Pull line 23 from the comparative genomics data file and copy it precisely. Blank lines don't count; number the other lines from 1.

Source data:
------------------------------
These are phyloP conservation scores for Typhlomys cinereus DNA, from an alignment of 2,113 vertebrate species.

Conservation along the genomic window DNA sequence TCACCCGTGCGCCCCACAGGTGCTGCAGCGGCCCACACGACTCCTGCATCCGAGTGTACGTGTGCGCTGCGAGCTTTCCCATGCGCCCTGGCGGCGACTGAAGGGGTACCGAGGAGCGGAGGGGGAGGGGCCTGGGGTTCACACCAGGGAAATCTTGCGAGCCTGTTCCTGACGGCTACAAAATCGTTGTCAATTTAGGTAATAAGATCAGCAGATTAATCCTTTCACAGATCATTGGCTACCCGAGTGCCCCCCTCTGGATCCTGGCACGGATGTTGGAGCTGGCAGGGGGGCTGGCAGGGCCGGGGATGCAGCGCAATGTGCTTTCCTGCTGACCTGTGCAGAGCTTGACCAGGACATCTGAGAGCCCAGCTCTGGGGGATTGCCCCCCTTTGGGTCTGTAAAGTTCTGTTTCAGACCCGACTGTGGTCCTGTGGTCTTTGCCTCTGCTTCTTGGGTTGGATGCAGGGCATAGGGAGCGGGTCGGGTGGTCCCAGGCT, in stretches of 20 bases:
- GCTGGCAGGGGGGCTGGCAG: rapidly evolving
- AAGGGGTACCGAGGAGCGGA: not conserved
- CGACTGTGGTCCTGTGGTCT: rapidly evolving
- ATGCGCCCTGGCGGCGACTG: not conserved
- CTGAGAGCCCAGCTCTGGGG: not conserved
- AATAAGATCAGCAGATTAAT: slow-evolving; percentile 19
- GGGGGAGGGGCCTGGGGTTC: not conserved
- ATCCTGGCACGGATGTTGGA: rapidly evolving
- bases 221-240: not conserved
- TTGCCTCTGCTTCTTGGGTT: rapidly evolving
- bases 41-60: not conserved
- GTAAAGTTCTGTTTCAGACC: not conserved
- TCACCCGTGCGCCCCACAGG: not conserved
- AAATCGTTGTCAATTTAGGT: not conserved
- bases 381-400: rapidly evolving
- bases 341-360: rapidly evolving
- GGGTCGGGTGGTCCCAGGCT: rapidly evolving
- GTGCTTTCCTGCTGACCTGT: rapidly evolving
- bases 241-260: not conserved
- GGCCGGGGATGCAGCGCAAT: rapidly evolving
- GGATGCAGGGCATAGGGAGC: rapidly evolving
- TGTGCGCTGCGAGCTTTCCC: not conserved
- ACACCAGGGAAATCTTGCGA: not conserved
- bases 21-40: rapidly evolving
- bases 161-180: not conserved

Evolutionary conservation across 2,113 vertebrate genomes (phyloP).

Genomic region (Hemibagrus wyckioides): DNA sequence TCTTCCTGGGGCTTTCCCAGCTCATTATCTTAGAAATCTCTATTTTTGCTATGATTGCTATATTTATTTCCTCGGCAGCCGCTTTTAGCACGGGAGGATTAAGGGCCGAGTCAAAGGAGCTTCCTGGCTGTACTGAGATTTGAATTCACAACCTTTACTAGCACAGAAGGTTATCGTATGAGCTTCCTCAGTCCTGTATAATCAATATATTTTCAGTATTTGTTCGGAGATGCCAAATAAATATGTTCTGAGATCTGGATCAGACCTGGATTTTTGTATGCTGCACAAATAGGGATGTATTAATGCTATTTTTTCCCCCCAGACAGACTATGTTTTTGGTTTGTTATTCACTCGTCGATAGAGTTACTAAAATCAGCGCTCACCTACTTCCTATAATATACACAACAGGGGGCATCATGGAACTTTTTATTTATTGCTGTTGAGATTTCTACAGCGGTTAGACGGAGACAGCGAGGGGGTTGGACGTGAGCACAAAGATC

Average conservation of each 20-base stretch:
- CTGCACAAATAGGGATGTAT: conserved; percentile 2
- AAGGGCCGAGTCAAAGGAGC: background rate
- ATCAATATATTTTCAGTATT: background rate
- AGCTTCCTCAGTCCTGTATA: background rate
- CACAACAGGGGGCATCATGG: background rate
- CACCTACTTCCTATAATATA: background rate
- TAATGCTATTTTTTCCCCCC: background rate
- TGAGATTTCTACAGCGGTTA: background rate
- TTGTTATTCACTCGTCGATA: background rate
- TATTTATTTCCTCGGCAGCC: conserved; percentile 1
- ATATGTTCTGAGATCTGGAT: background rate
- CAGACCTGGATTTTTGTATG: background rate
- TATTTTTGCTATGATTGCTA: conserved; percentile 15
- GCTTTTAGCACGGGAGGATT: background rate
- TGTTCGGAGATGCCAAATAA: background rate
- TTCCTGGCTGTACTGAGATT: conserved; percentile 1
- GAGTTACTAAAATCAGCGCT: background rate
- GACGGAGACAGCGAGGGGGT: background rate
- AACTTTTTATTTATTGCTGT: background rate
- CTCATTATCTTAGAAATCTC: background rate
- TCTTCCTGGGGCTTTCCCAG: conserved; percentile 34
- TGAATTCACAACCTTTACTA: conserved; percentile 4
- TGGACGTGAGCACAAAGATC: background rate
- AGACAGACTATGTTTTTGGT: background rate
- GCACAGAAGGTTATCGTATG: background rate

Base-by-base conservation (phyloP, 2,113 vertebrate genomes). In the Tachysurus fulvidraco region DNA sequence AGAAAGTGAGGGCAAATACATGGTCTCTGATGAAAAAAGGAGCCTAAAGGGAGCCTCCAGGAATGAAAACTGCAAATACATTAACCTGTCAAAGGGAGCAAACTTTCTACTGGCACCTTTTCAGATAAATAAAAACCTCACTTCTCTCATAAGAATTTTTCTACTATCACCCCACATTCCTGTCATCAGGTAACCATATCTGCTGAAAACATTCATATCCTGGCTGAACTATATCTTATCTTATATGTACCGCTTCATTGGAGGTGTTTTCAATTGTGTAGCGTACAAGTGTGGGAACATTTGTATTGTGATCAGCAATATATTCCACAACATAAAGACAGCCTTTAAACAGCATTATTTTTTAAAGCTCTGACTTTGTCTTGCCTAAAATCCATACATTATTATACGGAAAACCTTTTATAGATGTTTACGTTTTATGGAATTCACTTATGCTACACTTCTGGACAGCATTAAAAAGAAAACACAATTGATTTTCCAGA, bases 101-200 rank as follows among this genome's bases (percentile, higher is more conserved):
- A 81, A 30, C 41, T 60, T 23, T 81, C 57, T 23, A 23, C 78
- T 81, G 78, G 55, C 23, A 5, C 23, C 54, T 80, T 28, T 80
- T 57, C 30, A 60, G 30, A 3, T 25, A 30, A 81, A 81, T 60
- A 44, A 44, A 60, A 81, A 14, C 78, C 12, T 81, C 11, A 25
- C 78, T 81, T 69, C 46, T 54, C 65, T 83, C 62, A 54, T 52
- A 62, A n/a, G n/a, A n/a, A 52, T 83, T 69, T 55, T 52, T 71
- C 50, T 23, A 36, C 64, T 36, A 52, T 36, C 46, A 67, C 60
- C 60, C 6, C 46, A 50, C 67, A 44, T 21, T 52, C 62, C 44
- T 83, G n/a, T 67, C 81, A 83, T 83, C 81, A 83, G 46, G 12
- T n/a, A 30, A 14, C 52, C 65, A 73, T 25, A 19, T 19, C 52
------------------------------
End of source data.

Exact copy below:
- GGATGCAGGGCATAGGGAGC: rapidly evolving